Blair also points to holding important meetings without out preparing an adequate agenda or thinking through a likely direction for the discussion as a point of frustration for attendees. By the same token, she says, losing control of the discussion and allowing long-winded folks to take over the meeting annoys everybody. Read more...
So you are thinking about starting a small business? There are many things to consider. What will you call the business? Will you incorporate as an LLC, a partnership or a corporation? What is your value proposition? Will you need employees? How many?
There’s a lot to consider and although this article can’t possible cover all the issues—there are scores of books written on this topic—we’ve turned to our experts for insight into some of the most important things to consider before starting your business.
Do you have the resources?
You may have a bright idea, but do you have the resources to launch it out? John Turner, founder and CEO of UsersThink, a tool that delivers feedback on demand for website landing pages, says this is a key issue to consider before you get too far down the road. Read more...
Whether you are a hard core Apple fan, a loyal Android junkie or a Microsoft Windows Phone user, there is a world of mobile apps on the market that promise to help you work smarter. Davinci Virtual has compiled a list of eight of these apps for road warriors, time management-minded professionals and mobile entrepreneurs who refuse to sacrifice productivity no matter where you are.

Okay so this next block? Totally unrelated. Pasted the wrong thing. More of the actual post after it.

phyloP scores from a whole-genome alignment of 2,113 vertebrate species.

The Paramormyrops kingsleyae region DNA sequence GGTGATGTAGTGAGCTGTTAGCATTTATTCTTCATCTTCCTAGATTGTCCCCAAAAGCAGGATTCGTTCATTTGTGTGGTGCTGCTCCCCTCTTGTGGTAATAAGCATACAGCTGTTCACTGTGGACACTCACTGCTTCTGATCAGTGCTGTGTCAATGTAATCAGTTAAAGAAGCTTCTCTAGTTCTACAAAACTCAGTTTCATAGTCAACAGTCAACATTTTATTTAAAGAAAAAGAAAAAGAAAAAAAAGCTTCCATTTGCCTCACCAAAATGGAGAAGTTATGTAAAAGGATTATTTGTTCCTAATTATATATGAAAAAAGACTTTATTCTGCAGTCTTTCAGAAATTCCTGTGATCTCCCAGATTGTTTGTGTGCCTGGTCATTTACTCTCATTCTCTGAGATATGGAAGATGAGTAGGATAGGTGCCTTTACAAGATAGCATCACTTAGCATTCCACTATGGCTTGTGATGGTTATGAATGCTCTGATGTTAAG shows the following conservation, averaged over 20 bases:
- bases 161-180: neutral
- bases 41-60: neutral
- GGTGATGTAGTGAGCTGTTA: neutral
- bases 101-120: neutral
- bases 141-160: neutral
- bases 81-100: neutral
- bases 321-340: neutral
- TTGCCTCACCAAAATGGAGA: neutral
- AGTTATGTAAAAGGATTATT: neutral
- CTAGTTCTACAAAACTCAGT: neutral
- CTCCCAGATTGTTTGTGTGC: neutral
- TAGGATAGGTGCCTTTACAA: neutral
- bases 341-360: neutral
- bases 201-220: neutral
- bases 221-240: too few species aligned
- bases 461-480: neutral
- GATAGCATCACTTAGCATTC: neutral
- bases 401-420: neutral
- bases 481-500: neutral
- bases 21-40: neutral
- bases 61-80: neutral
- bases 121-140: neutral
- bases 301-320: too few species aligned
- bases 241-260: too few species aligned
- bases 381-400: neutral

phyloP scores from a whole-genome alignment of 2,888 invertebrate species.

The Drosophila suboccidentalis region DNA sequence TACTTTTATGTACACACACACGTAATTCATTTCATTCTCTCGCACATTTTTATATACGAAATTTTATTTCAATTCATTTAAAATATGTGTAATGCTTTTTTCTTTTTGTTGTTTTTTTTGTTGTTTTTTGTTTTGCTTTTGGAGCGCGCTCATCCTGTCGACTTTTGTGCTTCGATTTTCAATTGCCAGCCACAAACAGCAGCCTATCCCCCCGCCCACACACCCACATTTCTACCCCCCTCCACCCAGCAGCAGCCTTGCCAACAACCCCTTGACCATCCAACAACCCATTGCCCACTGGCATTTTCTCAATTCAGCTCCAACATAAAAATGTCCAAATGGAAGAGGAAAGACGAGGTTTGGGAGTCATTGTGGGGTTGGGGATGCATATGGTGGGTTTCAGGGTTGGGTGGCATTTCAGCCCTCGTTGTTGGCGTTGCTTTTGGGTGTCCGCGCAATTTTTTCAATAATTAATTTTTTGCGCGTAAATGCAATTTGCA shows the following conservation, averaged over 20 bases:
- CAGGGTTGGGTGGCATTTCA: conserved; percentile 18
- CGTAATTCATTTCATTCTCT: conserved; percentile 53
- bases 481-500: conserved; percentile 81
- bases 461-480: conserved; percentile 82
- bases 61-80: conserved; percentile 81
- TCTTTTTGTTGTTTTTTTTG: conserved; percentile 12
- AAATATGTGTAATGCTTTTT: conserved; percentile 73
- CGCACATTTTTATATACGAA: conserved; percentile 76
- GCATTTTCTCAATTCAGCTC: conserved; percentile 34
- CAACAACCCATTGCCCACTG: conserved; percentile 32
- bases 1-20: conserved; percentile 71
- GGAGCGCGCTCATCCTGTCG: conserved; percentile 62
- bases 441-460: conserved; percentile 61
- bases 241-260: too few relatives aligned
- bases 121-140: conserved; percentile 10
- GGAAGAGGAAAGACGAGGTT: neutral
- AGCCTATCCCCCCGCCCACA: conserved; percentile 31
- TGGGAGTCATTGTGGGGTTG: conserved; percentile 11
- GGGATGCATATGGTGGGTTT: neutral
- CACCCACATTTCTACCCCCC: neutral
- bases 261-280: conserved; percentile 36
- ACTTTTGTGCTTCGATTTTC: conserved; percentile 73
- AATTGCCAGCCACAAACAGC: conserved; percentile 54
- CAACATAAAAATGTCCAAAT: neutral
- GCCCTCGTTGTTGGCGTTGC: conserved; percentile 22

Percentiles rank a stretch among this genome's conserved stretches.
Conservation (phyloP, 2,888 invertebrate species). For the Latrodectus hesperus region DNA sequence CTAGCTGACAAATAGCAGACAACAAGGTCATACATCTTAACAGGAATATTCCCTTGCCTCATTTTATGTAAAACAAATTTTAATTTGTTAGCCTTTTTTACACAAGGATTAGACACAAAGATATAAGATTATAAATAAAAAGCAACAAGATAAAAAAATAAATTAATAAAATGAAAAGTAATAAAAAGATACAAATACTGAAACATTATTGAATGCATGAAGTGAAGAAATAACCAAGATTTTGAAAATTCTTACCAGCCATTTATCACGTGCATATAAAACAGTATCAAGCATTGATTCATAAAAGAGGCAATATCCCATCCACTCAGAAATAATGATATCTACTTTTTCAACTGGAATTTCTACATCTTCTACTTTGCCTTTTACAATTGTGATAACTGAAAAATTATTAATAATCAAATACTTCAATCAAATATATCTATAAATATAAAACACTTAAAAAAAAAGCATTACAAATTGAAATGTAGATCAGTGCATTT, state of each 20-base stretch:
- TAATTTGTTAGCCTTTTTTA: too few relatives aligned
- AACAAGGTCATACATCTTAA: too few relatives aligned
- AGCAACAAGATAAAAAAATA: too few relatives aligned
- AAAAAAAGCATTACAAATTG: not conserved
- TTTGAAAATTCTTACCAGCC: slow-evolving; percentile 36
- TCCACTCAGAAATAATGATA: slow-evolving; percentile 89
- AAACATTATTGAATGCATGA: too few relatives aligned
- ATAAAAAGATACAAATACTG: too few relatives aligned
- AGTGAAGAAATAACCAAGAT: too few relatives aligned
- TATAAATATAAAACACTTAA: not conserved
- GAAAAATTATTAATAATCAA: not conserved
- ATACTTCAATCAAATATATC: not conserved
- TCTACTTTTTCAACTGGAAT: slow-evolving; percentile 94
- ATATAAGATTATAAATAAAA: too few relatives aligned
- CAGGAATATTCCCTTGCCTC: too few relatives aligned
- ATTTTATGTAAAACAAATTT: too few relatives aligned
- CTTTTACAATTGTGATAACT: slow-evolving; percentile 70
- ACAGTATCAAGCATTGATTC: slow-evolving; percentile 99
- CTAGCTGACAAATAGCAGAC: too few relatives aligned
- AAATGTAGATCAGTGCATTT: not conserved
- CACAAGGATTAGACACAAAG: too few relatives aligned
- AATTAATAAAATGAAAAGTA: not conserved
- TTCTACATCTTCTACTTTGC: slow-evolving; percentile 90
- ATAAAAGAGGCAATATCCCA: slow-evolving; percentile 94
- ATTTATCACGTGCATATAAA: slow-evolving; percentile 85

Ideal for anyone who bills by the hour or project, OfficeTime makes recording and tracking time and expenses simple with a clean, user-friendly interface. The iPhone and iPad versions focus on ease-of-use, recognizing that if time tracking is simple to do, users will be more likely to take the time to do it. OfficeTime takes great care to minimize how many finger taps it takes to do something. If you are a time management or need to track billable hours, this is a great app for you. Read more...
Productivity and meetings should go hand-in-hand, but a new survey reveals that is not always the case. Seventy-two percent of meeting-goers reported they felt half or less than half of their business meetings are productive, according to The Truth about Meeting Culture, a survey released by Mersive.
Professionals spend enormous amounts of time in meetings—33% of meeting-goers attend 10 or more meetings per week, according to the report. The survey further reveals that engagement and maintaining meeting focus are the biggest challenges faced in meetings.
What’s a meeting organizer to do? Try these well-known tips and tricks—and little known secrets—for driving employee productivity at company meetings from our resident experts. We’ll start off with three secrets from Paul Rulkens, president of Agrippa Consulting International, an expert in high performance and author of The Power of Preeminence. Read more...